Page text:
Question: In NAKED SHALL I RETURN, where did the whole plot come from? The cliff house? The missing objects? The ‘blue orb’? The silent movie backdrop?
Christopher Bartley: I think most readers will note a connection to THE MALTESE FALCON, especially since the novel is set in San Francisco and the ‘blue orb’ may appear to bear some thematic resemblance to the “stuff that dreams are made of,” (which Hammett borrowed from Shakespeare). The cliff house was a real historical house overlooking the bay/ocean that burned down under mysterious circumstances in 1907. The history of Chinatown that forms part of the backdrop to the novel comes from several history books, including two by a Chinese Historian colleague of mine. I’m not sure where I got the silent movie backdrop, though I liked it for its theme of a golden age that had come and quickly past – and left behind a group of dreamers who would never be stars again.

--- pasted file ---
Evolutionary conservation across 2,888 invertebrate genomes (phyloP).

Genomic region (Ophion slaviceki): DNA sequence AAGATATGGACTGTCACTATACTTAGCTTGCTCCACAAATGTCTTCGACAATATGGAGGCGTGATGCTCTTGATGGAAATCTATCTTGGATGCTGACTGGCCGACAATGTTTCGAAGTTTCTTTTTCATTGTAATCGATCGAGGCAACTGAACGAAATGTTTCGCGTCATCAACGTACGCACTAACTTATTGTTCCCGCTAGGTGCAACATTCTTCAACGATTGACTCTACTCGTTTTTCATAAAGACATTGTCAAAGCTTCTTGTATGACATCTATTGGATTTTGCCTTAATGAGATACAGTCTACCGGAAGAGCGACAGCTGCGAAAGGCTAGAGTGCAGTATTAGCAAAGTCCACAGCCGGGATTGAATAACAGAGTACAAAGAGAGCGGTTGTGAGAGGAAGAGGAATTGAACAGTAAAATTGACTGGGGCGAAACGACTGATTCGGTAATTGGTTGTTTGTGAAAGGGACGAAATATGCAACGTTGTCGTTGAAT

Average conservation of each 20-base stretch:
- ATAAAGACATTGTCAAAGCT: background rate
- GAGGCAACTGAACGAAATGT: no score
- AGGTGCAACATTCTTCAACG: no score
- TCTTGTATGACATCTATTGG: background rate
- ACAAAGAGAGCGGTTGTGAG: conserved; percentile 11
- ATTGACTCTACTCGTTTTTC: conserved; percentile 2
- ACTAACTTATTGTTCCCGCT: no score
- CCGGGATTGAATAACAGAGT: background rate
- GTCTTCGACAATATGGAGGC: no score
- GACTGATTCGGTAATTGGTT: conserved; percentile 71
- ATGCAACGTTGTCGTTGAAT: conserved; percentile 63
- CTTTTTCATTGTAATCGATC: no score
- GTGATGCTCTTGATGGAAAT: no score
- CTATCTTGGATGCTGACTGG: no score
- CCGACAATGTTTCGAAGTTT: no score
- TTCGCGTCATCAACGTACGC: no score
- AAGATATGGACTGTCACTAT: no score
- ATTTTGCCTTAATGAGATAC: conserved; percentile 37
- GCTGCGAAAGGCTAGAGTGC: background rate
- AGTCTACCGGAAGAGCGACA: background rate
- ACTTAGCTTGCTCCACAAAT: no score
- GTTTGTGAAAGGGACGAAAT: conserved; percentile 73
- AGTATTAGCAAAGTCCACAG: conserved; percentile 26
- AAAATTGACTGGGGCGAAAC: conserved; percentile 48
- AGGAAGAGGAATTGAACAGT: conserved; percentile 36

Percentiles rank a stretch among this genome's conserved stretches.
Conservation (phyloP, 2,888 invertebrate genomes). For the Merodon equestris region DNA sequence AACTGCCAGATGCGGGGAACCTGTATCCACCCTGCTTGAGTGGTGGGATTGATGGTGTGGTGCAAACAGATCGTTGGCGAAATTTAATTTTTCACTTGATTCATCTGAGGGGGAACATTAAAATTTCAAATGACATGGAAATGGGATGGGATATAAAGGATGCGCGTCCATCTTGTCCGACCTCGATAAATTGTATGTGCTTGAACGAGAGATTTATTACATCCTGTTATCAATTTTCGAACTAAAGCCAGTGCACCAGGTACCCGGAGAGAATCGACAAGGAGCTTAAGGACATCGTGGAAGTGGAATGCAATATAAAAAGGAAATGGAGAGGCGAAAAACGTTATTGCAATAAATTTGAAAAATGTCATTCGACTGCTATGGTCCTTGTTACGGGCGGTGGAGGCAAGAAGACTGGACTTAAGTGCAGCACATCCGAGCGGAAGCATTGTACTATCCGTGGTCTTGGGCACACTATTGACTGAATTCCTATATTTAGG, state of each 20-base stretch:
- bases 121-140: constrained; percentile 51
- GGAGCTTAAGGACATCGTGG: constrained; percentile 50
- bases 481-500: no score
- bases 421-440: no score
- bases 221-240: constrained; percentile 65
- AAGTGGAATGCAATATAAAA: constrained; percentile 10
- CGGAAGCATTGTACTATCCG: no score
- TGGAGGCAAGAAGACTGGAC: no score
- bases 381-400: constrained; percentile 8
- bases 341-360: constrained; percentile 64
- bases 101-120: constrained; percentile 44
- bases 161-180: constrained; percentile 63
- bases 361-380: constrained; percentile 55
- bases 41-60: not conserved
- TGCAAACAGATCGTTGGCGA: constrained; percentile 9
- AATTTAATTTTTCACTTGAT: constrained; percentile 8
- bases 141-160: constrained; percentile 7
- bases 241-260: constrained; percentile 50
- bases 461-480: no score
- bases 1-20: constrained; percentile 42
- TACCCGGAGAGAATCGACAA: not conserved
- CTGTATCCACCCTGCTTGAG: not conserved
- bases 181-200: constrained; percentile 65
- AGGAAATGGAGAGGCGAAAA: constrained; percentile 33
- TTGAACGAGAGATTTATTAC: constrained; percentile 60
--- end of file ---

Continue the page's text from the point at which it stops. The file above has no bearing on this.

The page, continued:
Question: How did you develop Ross Duncan’s moral code? He’s got some pretty heavy views on immortality, on prisons, on the nature of being human. Yet he’s certainly not afraid to take matters into his own hands. Has he changed over the course of eight books?
Christopher Bartley: It’s easier for me to analyze Sam Spade than it is my own protagonist. Spade saw the world around him as it was, not as it was idealized to be. He was clear eyed about the corruption, large and small, around him and he saw through the darkness of men’s hearts, observed their wickedness without stepping onto higher ground. He was there raking about in the gutter himself, where the action was, were the little soft nuggets worth finding were to be had. He harbored no illusions about his partner, Miles Archer, knew his greed and lust. And still he felt duty-bound to seek out and punish his murderer. “When a man’s partner is killed he’s supposed to do something about it. It doesn’t make any difference what you thought of him. He was your partner and you’re supposed to do something about it,” he explains.